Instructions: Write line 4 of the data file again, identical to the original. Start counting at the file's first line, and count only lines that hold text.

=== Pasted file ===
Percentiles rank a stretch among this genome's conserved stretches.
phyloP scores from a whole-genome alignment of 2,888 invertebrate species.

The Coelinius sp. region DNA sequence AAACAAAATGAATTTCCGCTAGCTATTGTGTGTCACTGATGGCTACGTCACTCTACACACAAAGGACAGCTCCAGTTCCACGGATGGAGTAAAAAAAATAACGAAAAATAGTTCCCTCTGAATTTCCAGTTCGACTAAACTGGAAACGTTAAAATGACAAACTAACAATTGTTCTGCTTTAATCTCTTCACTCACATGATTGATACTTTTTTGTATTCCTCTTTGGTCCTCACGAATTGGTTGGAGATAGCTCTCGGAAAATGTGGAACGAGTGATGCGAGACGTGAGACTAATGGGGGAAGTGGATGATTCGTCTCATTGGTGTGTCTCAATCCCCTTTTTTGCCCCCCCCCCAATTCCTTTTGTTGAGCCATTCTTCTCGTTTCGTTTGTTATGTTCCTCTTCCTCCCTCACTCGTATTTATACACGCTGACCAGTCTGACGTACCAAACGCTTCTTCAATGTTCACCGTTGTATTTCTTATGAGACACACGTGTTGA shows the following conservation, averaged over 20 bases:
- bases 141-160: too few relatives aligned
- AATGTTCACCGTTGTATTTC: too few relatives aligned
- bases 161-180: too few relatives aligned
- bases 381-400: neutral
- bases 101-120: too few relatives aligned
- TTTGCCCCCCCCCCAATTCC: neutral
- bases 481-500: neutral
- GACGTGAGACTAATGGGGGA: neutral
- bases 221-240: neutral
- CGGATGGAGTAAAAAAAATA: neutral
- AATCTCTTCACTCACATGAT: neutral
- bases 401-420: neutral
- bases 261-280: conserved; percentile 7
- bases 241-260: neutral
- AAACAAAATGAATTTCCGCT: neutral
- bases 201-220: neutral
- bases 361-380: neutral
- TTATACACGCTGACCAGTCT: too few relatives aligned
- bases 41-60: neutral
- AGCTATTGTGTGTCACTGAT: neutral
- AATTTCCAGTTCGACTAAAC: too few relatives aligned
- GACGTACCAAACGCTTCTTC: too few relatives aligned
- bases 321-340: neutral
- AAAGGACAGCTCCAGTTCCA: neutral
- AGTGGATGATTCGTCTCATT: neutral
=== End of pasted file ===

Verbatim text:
- bases 141-160: too few relatives aligned